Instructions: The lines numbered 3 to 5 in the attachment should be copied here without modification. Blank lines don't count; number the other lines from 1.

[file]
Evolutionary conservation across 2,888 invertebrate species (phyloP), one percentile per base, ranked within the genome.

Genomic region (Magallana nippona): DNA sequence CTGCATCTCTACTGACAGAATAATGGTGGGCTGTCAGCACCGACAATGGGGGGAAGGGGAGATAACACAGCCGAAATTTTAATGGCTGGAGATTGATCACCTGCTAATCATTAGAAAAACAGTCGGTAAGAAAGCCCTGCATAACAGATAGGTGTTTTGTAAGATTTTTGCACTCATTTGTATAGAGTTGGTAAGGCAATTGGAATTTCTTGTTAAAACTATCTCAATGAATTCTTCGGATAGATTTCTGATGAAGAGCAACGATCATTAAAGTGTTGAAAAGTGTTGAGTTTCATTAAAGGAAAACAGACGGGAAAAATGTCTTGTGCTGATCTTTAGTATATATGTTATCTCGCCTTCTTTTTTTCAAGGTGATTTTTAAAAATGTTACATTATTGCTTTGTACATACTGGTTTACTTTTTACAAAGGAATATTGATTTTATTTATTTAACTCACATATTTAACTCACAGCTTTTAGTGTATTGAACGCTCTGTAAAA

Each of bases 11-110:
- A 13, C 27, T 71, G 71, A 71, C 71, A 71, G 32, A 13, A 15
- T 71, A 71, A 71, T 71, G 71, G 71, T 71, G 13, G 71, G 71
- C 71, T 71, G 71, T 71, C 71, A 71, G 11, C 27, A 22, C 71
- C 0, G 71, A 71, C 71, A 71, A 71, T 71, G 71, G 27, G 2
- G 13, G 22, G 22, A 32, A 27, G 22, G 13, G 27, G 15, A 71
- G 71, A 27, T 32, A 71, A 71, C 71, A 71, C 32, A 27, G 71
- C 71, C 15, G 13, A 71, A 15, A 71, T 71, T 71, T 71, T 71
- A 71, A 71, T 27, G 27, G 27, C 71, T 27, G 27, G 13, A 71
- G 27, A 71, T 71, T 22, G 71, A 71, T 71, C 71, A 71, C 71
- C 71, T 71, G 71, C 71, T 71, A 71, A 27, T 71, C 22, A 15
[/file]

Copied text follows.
Each of bases 11-110:
- A 13, C 27, T 71, G 71, A 71, C 71, A 71, G 32, A 13, A 15
- T 71, A 71, A 71, T 71, G 71, G 71, T 71, G 13, G 71, G 71